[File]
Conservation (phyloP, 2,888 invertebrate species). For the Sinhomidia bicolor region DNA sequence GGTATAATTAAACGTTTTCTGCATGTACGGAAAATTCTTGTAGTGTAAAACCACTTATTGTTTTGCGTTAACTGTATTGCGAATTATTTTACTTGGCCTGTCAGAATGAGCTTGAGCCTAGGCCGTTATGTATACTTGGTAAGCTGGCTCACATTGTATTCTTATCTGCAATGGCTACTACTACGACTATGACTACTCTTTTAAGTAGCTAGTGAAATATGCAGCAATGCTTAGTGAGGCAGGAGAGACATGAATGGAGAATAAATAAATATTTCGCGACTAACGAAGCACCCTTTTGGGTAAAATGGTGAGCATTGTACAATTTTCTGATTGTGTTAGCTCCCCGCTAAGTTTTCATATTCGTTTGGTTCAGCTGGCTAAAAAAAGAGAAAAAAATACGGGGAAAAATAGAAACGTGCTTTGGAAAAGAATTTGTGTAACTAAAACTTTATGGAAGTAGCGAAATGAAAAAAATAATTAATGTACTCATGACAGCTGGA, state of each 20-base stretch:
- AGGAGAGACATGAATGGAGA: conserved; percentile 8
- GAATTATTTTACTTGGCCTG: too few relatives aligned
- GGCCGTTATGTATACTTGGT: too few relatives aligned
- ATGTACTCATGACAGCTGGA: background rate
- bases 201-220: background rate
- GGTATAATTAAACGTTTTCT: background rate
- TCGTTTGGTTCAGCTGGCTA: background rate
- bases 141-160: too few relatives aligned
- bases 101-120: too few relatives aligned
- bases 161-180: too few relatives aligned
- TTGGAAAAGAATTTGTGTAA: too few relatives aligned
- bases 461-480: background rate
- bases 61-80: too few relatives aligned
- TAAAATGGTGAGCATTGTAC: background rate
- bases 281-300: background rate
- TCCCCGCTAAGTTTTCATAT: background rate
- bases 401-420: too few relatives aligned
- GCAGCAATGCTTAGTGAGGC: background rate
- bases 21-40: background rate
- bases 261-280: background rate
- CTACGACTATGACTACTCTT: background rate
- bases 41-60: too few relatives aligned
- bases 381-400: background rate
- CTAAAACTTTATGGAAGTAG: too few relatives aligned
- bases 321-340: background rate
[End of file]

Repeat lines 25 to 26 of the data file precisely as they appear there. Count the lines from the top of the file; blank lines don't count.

- CTAAAACTTTATGGAAGTAG: too few relatives aligned
- bases 321-340: background rate